- Jimmy and Rosalynn Carter: A Biography (2010)
- Confederate Colonel and Cherokee Chief: The Life of William Holland Thomas (1990)
- Christopher Gadsen and the American Revolution (1982) with Robert H. Woody
- Ellen Glasgow and the Woman Within (1972)
by Alexandre Man-Bourdon (SHS) 2000
E. Stanly Godbold, Jr., currently lives in Starkville, Mississippi, but he was born on March 15, 1942, to Edward Stanly and Louise Godbold in Rembert, South Carolina (Kinsman 188). He lived in Rembert for eighteen years until he went to college (Godbold 1). He attended Duke University for undergraduate work and graduate work, receiving a Ph.D. from Duke. Godbold’s mentor at Duke University was Rob Woody (Godbold 1). Godbold later received a degree in theology from Southern Methodist University in Dallas, Texas (Godbold 2). He became an assistant professor of history in 1969 at the University of Tennessee in Chattanooga and later, in 1970, became the assistant professor of history at Valdosta State College (Kinsman 188). Godbold is considered an expert in the areas of the Old South, New South, and American Religion (Brown 2). He once held a grant to study Religion and Politics in the Western World at Princeton in 1987 (Godbold 2). Since 1977 he has taught in the history department at Mississippi State.
Godbold’s favorite author is William Faulkner. According to Godbold, “he (Faulkner) captures the drama of the human spirit’s interaction with history better than anyone else I know.” The most influential writer in Godbold’s life was Charles Dickens. Godbold also enjoys the work of Larry McMurtry, especially Lonesome Dove.
Godbold wrote Confederate Colonel and Cherokee Chief: The Life of William Holland Thomas in 1990,Christopher Gadsen and the American Revolution in 1982, and Ellen Glasgow: the Woman Within in 1972 (Kinsman 188). His 1990 book The Life of William Holland Thomas won the 1991 Thomas Wolfe Literary Award (Brown 2). Godbold is soon to complete a biography on former president Jimmy Carter (Godbold 1). He has published an article in the Georgia Literary Journal about Jimmy Carter’s poetry. He thinks Jimmy Carter’s best book is Turning Point, his account of the 1962 contested race for the Georgia State Senate. Godbold became interested in Jimmy Carter as a writer, then attempted to write a full biography. He started the book in 1990 on a sabbatical and did most of his research in the Carter Presidential Library in Atlanta, Georgia. He also did some work in the Georgia State Archives (Godbold 2). Godbold also received information from former head of the CIA Stance Field Turner, and former Speaker of the House Tip O’Neil. In 1994, Godbold interviewed former president Jimmy Carter (Beede 1). Recently, Godbold received a research grant at the Gerald R. Ford Library in Michigan (Godbold 2). All the information he has acquired could fill twenty file drawers.
Godbold thinks Jimmy Carter deserves a Nobel Prize for his 1978 Camp David Accords. Godbold has been working on this biography for ten years (Godbold 1). He plans to be finished in 2002 (Beede 3). According to Beede, Godbold may receive a Pulitzer Prize for his biography (1).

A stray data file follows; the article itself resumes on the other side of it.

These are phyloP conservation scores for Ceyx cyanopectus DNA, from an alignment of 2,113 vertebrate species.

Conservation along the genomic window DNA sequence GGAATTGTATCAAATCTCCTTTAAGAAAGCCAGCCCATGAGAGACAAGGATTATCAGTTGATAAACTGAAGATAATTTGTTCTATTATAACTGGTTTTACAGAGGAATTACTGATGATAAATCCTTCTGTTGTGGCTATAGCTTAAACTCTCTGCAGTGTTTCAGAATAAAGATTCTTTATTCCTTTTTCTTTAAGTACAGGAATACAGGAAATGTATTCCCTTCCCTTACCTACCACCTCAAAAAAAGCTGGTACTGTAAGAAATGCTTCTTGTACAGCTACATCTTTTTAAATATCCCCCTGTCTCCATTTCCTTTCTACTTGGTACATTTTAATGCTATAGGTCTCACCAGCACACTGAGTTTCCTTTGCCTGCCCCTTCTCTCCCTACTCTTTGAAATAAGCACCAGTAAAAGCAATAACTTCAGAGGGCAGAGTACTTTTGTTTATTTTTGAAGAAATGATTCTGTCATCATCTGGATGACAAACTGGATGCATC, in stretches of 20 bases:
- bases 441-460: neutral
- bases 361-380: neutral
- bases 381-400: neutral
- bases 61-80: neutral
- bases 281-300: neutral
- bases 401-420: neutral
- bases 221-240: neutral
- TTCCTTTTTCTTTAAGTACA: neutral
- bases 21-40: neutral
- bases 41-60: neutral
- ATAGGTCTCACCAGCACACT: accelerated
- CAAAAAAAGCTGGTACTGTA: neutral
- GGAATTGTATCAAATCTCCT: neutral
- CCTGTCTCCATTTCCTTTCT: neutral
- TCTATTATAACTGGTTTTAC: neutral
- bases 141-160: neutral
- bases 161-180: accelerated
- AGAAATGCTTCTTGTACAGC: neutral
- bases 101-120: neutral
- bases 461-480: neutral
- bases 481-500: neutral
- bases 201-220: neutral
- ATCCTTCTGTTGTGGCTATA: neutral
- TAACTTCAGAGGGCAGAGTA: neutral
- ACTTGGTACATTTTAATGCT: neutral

Godbold says that living in Mississippi has had very little influence on his writing, but the faculty position he currently holds in the history department at Mississippi State University often provides rewards and encouragement for his work. He says that Mississippi is a good laboratory because he knows Southern history, and he writes biographies of Southerners (Godbold 2), including the late Pulitzer Prize-winning journalist Hodding Carter Jr. of Greenville. He also has written about Virginia novelist Ellen Glasgow and edited a special spring issue of The Mississippi Quarterly devoted to her life and work. He was the first at Mississippi State to be named Humanities Faculty Member of the Year, an award given by the Mississippi Humanities Council.
Godbold is a member of the American Historical Association, the Organization of American Historians, the Southern Historical Society, and the the Mississippi Historical Society (Godbold 2). He is also a member of the Ellen Glasgow Society because of his biography of her (Godbold 1).
Stanly Godbold’s advice for young authors is to concentrate on getting a good basic education. He says, ” Decide what you want to do and stick with it, do not waste time, have a plan to earn a living and to be a productive member of your family.” (Godbold 2)
E. Stanly Godbold was a faculty member at Mississippi State University from 1977 until his retirement in 2003. He continues his work on Jimmy Carter and is currently at work on the second of two volumes on the presidency of Jimmy Carter. The project has included interviews with many members of the Carter White House including the former president and first lady.
A Review of Confederate Colonel and Cherokee Chief: The Life of William Holland Thomas
by Alexandre Man-Bourdon (SHS)
Confederate Colonel and Cherokee Chief: The Life of William Holland Thomas by Stanly Godbold is the biography of William Holland Thomas. Thomas was born on February 5, 1805. His father died before he was born, so he was raised by his mother and the local Indians. Thomas was befriended by the Cherokee Indians at an early age and learned their culture and language. He was named Little Will by Chief Yonaguska. He launched several businesses, but most of these failed. Thomas learned to be a lawyer from his uncle and soon became the legal representative of the local Indian tribe. During the Civil War, Thomas became a strict colonel in the Confederate Army. Thomas was regarded by the Indians as a prophet who was sent to help them regain their native ritual lands. He was later named chief of a small tribe of Cherokee Indians. Thomas died in May of 1893.